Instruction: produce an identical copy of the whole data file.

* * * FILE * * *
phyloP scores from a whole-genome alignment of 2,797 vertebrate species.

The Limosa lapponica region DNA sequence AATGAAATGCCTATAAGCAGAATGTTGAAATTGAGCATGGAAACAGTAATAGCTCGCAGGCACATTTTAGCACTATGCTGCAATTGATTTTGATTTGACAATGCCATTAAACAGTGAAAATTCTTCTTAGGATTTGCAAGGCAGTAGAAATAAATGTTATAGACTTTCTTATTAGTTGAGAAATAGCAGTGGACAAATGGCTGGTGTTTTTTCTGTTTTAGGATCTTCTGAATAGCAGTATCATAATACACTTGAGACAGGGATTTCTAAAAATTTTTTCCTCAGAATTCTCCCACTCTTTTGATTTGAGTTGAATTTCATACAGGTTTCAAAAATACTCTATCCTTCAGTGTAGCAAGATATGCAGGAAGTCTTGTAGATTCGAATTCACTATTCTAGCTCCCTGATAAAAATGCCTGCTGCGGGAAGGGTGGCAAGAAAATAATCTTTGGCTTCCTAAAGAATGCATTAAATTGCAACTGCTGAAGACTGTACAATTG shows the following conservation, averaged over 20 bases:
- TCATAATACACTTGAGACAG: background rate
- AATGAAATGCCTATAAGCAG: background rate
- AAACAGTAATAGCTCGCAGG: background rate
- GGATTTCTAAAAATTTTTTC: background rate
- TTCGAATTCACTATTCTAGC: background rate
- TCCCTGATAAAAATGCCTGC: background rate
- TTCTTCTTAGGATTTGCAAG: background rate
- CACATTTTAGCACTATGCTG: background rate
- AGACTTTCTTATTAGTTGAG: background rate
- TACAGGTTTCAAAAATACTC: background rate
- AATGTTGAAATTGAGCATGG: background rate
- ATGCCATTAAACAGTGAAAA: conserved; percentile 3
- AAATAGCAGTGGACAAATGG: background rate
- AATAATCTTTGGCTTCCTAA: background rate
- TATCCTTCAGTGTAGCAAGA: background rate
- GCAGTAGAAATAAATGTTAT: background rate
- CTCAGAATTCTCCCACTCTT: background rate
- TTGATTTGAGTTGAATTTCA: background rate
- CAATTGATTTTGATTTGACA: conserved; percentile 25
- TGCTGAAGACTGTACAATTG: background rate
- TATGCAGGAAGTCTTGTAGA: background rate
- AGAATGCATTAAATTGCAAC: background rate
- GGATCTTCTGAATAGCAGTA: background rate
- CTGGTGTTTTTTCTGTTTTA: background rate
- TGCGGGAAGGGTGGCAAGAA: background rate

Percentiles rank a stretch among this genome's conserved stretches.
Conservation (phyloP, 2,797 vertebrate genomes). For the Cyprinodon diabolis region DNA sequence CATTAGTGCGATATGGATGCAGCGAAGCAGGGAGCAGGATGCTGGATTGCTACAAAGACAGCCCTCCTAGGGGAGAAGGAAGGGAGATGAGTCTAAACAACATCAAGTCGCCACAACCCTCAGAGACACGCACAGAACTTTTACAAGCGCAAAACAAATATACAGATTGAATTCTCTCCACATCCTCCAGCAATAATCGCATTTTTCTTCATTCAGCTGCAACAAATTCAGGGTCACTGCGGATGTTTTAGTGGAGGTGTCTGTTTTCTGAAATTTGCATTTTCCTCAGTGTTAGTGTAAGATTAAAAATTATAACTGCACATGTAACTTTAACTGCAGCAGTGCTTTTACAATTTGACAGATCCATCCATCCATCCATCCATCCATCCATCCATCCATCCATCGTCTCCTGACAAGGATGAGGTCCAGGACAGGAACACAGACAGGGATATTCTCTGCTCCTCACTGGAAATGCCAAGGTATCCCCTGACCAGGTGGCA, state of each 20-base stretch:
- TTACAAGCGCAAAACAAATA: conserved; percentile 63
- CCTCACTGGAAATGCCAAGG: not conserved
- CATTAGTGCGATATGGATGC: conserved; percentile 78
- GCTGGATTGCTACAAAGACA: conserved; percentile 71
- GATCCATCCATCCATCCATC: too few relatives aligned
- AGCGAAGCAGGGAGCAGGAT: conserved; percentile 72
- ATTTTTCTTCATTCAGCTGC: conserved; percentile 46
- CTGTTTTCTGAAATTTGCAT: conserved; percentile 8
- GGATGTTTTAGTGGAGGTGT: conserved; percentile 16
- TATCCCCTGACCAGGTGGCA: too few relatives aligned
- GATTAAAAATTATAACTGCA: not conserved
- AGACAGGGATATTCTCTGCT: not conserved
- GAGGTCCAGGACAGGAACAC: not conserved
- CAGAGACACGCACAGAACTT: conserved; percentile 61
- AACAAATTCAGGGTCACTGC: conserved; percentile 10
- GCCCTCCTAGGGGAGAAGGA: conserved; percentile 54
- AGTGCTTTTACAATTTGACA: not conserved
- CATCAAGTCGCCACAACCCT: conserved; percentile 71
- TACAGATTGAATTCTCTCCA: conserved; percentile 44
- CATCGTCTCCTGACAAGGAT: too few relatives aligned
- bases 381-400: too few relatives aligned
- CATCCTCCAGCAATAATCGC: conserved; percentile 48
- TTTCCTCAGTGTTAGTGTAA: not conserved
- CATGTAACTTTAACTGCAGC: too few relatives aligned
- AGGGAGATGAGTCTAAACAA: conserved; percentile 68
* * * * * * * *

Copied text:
phyloP scores from a whole-genome alignment of 2,797 vertebrate species.

The Limosa lapponica region DNA sequence AATGAAATGCCTATAAGCAGAATGTTGAAATTGAGCATGGAAACAGTAATAGCTCGCAGGCACATTTTAGCACTATGCTGCAATTGATTTTGATTTGACAATGCCATTAAACAGTGAAAATTCTTCTTAGGATTTGCAAGGCAGTAGAAATAAATGTTATAGACTTTCTTATTAGTTGAGAAATAGCAGTGGACAAATGGCTGGTGTTTTTTCTGTTTTAGGATCTTCTGAATAGCAGTATCATAATACACTTGAGACAGGGATTTCTAAAAATTTTTTCCTCAGAATTCTCCCACTCTTTTGATTTGAGTTGAATTTCATACAGGTTTCAAAAATACTCTATCCTTCAGTGTAGCAAGATATGCAGGAAGTCTTGTAGATTCGAATTCACTATTCTAGCTCCCTGATAAAAATGCCTGCTGCGGGAAGGGTGGCAAGAAAATAATCTTTGGCTTCCTAAAGAATGCATTAAATTGCAACTGCTGAAGACTGTACAATTG shows the following conservation, averaged over 20 bases:
- TCATAATACACTTGAGACAG: background rate
- AATGAAATGCCTATAAGCAG: background rate
- AAACAGTAATAGCTCGCAGG: background rate
- GGATTTCTAAAAATTTTTTC: background rate
- TTCGAATTCACTATTCTAGC: background rate
- TCCCTGATAAAAATGCCTGC: background rate
- TTCTTCTTAGGATTTGCAAG: background rate
- CACATTTTAGCACTATGCTG: background rate
- AGACTTTCTTATTAGTTGAG: background rate
- TACAGGTTTCAAAAATACTC: background rate
- AATGTTGAAATTGAGCATGG: background rate
- ATGCCATTAAACAGTGAAAA: conserved; percentile 3
- AAATAGCAGTGGACAAATGG: background rate
- AATAATCTTTGGCTTCCTAA: background rate
- TATCCTTCAGTGTAGCAAGA: background rate
- GCAGTAGAAATAAATGTTAT: background rate
- CTCAGAATTCTCCCACTCTT: background rate
- TTGATTTGAGTTGAATTTCA: background rate
- CAATTGATTTTGATTTGACA: conserved; percentile 25
- TGCTGAAGACTGTACAATTG: background rate
- TATGCAGGAAGTCTTGTAGA: background rate
- AGAATGCATTAAATTGCAAC: background rate
- GGATCTTCTGAATAGCAGTA: background rate
- CTGGTGTTTTTTCTGTTTTA: background rate
- TGCGGGAAGGGTGGCAAGAA: background rate

Percentiles rank a stretch among this genome's conserved stretches.
Conservation (phyloP, 2,797 vertebrate genomes). For the Cyprinodon diabolis region DNA sequence CATTAGTGCGATATGGATGCAGCGAAGCAGGGAGCAGGATGCTGGATTGCTACAAAGACAGCCCTCCTAGGGGAGAAGGAAGGGAGATGAGTCTAAACAACATCAAGTCGCCACAACCCTCAGAGACACGCACAGAACTTTTACAAGCGCAAAACAAATATACAGATTGAATTCTCTCCACATCCTCCAGCAATAATCGCATTTTTCTTCATTCAGCTGCAACAAATTCAGGGTCACTGCGGATGTTTTAGTGGAGGTGTCTGTTTTCTGAAATTTGCATTTTCCTCAGTGTTAGTGTAAGATTAAAAATTATAACTGCACATGTAACTTTAACTGCAGCAGTGCTTTTACAATTTGACAGATCCATCCATCCATCCATCCATCCATCCATCCATCCATCCATCGTCTCCTGACAAGGATGAGGTCCAGGACAGGAACACAGACAGGGATATTCTCTGCTCCTCACTGGAAATGCCAAGGTATCCCCTGACCAGGTGGCA, state of each 20-base stretch:
- TTACAAGCGCAAAACAAATA: conserved; percentile 63
- CCTCACTGGAAATGCCAAGG: not conserved
- CATTAGTGCGATATGGATGC: conserved; percentile 78
- GCTGGATTGCTACAAAGACA: conserved; percentile 71
- GATCCATCCATCCATCCATC: too few relatives aligned
- AGCGAAGCAGGGAGCAGGAT: conserved; percentile 72
- ATTTTTCTTCATTCAGCTGC: conserved; percentile 46
- CTGTTTTCTGAAATTTGCAT: conserved; percentile 8
- GGATGTTTTAGTGGAGGTGT: conserved; percentile 16
- TATCCCCTGACCAGGTGGCA: too few relatives aligned
- GATTAAAAATTATAACTGCA: not conserved
- AGACAGGGATATTCTCTGCT: not conserved
- GAGGTCCAGGACAGGAACAC: not conserved
- CAGAGACACGCACAGAACTT: conserved; percentile 61
- AACAAATTCAGGGTCACTGC: conserved; percentile 10
- GCCCTCCTAGGGGAGAAGGA: conserved; percentile 54
- AGTGCTTTTACAATTTGACA: not conserved
- CATCAAGTCGCCACAACCCT: conserved; percentile 71
- TACAGATTGAATTCTCTCCA: conserved; percentile 44
- CATCGTCTCCTGACAAGGAT: too few relatives aligned
- bases 381-400: too few relatives aligned
- CATCCTCCAGCAATAATCGC: conserved; percentile 48
- TTTCCTCAGTGTTAGTGTAA: not conserved
- CATGTAACTTTAACTGCAGC: too few relatives aligned
- AGGGAGATGAGTCTAAACAA: conserved; percentile 68